Officials at the zoo’s Safari Park said several gorillas had tested positive for the virus and believed an asymptomatic staff member had infected the animals.
“Aside from a little congestion and cough, gorillas are fine,” said Lisa Peterson, executive director of the San Diego Zoo Safari Park.
Several gorillas at San Diego Zoo Safari Park have tested positive for the coronavirus, becoming what federal officials said Monday were the first known apes in the country to be infected.
Zoo officials said on Monday they believed the gorillas were infected by an asymptomatic staff member who followed safety recommendations, including wearing personal protective equipment near animals.
Vets are keeping a close watch on the troop, which is made up of eight western lowland gorillas. The infected animals are expected to make a full recovery, officials said.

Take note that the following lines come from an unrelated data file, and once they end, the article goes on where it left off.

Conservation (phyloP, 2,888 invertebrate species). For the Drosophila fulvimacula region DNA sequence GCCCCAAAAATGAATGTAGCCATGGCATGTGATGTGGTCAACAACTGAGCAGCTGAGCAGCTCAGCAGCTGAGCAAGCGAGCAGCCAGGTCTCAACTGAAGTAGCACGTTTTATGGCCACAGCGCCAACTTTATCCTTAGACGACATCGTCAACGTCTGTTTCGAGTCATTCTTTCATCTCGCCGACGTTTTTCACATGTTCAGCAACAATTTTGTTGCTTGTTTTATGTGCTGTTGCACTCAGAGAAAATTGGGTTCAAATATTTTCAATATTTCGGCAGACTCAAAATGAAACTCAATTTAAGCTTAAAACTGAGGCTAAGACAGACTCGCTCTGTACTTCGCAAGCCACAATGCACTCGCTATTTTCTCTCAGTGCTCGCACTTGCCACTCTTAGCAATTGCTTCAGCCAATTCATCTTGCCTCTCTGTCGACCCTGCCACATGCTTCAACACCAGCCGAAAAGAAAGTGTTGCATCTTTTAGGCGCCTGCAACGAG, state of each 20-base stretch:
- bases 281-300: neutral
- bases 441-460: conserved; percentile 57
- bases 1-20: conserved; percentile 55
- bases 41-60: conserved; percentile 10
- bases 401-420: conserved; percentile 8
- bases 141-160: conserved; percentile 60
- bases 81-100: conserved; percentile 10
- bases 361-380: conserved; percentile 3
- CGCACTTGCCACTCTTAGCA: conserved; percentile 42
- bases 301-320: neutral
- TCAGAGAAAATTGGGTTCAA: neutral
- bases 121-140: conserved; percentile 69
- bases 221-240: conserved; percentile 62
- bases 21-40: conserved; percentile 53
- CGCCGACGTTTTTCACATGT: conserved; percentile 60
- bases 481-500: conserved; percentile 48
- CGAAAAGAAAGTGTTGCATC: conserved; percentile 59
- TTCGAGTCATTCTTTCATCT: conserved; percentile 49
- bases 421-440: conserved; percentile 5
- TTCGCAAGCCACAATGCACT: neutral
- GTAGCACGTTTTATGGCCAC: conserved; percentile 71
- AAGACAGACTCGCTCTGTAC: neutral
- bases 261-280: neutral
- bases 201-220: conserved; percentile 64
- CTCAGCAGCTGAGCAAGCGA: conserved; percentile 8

Three animals show symptoms such as coughing, officials said. But since the gorillas live together in herds, « we have to assume, » the zoo said, « that all members of the family group have been exposed.
Zoo officials have learned that at least two gorillas have been infected with the coronavirus after they were seen « coughing and showing other mild symptoms, » Wednesday, the zoo said in the statement.
Tests by the California Animal Health and Food Safety Laboratory System on Friday showed the coronavirus to be present in the troop’s feces, the zoo said. Tests by the National Veterinary Services Laboratories, which provide testing for the U.S. Department of Agriculture, confirmed the troop as infected on Saturday, the zoo said.